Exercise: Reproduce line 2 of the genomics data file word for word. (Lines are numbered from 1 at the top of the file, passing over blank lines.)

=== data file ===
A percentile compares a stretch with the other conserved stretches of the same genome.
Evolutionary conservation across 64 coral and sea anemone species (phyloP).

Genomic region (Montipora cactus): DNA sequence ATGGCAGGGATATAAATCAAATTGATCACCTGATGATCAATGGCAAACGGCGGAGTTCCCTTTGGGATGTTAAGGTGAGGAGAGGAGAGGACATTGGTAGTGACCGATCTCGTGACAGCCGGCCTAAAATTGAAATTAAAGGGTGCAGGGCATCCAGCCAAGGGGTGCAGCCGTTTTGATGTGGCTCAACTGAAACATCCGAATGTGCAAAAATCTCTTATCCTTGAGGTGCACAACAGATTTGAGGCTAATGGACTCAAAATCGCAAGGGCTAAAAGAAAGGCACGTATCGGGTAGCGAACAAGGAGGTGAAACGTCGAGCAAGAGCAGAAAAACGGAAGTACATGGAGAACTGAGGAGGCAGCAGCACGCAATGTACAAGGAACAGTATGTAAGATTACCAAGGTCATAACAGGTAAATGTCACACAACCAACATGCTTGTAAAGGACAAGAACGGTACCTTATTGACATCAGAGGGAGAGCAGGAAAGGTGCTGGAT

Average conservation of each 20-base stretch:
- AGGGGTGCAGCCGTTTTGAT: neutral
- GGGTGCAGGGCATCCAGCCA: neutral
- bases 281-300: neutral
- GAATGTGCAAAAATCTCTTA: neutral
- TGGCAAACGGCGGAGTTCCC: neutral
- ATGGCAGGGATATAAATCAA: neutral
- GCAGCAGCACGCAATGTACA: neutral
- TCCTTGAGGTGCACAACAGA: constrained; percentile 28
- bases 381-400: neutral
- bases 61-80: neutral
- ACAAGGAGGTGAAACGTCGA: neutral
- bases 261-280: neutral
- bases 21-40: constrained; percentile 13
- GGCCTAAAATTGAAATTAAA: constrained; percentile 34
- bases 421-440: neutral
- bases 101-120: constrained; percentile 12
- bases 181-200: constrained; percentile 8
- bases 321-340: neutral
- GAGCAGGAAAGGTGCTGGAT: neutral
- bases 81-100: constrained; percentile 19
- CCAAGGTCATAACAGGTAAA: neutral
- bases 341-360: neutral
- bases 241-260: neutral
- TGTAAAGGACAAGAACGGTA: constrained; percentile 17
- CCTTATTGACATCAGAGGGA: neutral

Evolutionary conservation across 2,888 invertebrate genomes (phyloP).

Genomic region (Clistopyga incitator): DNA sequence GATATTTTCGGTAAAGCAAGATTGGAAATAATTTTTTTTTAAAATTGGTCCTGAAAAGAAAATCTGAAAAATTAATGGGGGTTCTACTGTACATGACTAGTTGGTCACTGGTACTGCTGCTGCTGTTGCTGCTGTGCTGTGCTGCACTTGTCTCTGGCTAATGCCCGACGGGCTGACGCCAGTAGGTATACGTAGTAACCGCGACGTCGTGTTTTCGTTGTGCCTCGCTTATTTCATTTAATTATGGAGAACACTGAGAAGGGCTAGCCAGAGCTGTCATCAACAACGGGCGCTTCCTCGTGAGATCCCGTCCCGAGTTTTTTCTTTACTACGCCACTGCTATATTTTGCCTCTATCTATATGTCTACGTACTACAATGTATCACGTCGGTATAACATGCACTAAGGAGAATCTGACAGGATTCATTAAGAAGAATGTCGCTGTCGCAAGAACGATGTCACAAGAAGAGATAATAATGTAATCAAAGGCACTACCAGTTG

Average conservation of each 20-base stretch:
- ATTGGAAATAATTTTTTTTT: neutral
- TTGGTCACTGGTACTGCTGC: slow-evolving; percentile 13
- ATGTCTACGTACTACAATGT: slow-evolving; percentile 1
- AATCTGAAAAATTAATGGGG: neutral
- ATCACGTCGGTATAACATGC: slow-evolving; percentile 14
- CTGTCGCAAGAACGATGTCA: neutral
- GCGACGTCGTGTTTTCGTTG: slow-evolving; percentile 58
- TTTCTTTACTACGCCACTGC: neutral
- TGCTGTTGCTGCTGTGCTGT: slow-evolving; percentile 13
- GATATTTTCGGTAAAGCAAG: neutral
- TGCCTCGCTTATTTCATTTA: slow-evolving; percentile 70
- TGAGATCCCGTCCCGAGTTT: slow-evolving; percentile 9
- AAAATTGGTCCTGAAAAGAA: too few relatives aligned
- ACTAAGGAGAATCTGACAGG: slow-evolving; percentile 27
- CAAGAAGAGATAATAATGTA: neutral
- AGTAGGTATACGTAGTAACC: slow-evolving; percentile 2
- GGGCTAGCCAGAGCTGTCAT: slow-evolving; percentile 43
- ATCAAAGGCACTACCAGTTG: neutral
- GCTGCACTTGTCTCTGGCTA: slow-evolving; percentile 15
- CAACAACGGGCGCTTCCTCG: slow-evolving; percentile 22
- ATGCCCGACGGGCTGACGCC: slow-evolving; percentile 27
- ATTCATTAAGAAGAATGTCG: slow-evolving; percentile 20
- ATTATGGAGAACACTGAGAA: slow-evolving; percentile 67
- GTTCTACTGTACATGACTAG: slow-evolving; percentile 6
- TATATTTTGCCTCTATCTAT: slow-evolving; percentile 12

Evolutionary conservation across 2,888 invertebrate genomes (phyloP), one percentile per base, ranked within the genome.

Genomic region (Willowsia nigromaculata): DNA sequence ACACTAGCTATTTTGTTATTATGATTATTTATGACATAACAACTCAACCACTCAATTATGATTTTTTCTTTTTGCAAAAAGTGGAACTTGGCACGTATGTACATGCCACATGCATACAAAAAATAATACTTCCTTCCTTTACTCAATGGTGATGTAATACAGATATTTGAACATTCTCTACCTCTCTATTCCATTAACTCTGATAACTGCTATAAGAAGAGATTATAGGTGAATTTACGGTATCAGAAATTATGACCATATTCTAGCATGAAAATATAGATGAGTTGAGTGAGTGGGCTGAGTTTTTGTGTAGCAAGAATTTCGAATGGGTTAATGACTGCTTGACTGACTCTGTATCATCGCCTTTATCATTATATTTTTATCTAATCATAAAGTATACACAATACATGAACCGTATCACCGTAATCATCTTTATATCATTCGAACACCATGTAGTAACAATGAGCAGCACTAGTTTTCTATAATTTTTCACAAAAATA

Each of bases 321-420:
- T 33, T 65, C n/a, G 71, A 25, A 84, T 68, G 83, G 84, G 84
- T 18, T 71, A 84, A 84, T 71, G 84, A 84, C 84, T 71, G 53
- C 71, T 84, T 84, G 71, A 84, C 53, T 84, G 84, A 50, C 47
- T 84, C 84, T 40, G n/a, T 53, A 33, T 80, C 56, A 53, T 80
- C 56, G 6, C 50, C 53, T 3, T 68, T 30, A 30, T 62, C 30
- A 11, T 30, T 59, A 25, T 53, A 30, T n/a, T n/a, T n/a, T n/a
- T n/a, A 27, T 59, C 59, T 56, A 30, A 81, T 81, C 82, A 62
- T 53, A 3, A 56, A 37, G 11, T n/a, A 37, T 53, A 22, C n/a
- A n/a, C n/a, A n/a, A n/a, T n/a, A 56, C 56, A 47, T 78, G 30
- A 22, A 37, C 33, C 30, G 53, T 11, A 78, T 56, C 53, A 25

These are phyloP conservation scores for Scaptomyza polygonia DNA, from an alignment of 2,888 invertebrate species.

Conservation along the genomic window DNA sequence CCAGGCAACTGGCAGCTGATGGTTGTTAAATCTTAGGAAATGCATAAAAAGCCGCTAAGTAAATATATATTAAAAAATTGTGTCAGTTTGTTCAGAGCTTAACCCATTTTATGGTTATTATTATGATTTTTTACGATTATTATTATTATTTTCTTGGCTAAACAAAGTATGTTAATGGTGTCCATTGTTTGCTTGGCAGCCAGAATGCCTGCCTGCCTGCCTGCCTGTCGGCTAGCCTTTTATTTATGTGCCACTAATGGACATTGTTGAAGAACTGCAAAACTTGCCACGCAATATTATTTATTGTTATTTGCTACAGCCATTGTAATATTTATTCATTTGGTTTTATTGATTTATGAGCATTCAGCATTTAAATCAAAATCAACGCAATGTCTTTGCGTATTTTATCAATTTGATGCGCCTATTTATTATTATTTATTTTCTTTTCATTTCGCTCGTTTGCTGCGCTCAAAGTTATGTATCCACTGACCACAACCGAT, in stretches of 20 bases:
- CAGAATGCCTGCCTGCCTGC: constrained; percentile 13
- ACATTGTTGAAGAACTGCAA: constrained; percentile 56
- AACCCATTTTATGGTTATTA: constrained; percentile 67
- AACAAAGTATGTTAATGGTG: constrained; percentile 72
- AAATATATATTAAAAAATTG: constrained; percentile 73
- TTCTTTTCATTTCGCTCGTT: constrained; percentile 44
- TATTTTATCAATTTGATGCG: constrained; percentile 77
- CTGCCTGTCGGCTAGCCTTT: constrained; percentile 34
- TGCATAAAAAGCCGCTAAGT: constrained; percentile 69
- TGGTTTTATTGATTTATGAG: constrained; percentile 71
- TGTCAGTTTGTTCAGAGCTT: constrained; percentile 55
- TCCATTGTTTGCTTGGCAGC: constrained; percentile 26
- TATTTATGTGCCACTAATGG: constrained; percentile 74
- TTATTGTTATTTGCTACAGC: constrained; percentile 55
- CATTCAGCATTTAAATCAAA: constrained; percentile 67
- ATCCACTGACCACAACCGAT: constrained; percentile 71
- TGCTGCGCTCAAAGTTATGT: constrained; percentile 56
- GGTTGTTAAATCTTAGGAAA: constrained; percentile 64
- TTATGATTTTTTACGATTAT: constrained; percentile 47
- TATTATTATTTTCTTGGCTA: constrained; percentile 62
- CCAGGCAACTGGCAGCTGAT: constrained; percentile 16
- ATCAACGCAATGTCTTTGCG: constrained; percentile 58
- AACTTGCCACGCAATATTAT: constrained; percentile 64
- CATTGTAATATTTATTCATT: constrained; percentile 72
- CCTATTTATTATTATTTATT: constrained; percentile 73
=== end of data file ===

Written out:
Evolutionary conservation across 64 coral and sea anemone species (phyloP).